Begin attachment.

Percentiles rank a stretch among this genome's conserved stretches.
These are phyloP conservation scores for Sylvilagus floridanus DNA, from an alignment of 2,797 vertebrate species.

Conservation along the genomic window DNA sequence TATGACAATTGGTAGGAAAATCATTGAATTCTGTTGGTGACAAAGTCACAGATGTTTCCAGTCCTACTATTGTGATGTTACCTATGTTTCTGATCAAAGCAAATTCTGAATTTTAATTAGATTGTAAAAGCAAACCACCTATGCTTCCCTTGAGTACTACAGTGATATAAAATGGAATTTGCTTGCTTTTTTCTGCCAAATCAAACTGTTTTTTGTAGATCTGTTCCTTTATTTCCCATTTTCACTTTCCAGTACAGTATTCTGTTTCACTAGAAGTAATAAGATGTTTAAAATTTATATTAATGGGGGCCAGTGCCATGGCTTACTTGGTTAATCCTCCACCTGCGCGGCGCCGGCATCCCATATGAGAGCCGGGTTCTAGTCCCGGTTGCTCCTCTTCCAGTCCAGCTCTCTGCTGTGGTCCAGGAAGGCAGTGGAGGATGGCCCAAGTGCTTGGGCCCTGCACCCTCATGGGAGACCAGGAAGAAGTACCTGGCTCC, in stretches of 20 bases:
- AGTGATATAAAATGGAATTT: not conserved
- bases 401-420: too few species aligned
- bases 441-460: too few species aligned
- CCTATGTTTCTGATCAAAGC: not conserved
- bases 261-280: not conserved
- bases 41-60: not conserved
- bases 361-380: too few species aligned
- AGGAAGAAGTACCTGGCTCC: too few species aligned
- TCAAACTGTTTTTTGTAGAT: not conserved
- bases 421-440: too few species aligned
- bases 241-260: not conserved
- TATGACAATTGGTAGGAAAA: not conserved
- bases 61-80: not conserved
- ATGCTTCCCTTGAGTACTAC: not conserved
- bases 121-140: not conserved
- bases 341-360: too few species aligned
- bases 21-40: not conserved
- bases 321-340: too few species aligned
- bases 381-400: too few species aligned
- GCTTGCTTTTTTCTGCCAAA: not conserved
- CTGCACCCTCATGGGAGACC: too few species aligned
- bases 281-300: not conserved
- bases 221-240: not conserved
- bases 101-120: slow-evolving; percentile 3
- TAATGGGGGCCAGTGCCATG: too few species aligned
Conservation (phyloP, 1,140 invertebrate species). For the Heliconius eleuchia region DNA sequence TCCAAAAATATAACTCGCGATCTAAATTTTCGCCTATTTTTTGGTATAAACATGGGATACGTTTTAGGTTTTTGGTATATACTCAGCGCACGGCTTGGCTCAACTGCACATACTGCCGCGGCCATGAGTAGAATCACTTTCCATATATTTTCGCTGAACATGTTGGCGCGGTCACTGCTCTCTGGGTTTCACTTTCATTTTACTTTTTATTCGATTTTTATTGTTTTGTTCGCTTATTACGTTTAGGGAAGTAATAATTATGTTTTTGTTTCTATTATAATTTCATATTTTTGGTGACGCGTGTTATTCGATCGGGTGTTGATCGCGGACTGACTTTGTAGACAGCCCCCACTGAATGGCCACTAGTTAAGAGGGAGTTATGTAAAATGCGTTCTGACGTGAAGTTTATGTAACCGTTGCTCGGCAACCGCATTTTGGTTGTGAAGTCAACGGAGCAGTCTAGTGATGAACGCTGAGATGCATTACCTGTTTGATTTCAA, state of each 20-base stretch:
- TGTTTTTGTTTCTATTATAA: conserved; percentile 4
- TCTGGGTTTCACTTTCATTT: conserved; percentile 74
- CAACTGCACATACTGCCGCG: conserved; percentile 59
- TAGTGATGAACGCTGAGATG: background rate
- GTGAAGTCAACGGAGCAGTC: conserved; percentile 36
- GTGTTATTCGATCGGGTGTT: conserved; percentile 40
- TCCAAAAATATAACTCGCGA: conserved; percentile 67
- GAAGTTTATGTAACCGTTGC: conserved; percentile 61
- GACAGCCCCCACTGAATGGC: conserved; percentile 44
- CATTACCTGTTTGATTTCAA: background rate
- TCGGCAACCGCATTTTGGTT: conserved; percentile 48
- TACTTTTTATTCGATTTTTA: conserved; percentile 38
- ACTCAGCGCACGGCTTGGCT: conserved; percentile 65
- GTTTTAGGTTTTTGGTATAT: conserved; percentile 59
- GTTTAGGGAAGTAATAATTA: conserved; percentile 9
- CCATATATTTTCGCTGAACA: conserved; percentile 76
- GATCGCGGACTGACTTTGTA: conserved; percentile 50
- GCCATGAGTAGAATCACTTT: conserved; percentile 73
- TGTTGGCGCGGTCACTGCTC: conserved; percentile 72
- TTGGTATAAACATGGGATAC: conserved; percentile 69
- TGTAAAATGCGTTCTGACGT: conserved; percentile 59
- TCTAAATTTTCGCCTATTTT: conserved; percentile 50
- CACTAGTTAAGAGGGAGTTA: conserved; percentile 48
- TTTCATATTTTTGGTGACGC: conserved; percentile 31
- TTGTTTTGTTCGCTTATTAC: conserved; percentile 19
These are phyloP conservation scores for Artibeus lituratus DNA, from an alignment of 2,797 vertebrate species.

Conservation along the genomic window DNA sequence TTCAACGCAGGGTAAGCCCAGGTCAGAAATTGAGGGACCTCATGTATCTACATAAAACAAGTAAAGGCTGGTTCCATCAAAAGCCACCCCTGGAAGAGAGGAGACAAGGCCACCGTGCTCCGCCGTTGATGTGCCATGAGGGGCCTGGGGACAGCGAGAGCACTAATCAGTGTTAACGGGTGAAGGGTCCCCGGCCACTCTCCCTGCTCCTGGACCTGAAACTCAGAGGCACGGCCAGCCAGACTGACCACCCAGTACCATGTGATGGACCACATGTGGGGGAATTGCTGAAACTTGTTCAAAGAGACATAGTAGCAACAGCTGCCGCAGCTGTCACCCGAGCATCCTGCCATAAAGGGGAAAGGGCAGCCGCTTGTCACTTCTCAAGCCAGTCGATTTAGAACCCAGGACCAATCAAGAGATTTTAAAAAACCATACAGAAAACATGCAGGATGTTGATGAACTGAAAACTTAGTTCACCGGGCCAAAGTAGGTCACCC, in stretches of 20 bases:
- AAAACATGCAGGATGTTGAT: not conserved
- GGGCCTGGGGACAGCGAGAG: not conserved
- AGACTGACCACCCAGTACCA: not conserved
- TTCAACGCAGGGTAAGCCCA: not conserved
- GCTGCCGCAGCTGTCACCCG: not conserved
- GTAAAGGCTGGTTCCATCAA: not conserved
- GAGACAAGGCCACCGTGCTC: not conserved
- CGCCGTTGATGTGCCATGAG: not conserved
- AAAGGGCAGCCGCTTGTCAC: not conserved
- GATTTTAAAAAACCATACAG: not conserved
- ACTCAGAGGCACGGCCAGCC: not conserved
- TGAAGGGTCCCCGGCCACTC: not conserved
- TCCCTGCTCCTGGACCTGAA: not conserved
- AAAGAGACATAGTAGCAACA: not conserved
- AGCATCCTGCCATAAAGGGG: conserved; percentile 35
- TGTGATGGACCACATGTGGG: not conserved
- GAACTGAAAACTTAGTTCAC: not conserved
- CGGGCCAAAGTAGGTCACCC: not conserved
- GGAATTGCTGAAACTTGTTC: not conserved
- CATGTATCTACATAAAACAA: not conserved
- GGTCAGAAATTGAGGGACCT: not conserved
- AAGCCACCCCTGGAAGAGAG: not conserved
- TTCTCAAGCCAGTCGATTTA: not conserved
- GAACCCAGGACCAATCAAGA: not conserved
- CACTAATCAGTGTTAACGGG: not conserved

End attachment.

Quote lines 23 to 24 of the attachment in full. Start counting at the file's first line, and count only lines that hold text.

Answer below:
- GCTTGCTTTTTTCTGCCAAA: not conserved
- CTGCACCCTCATGGGAGACC: too few species aligned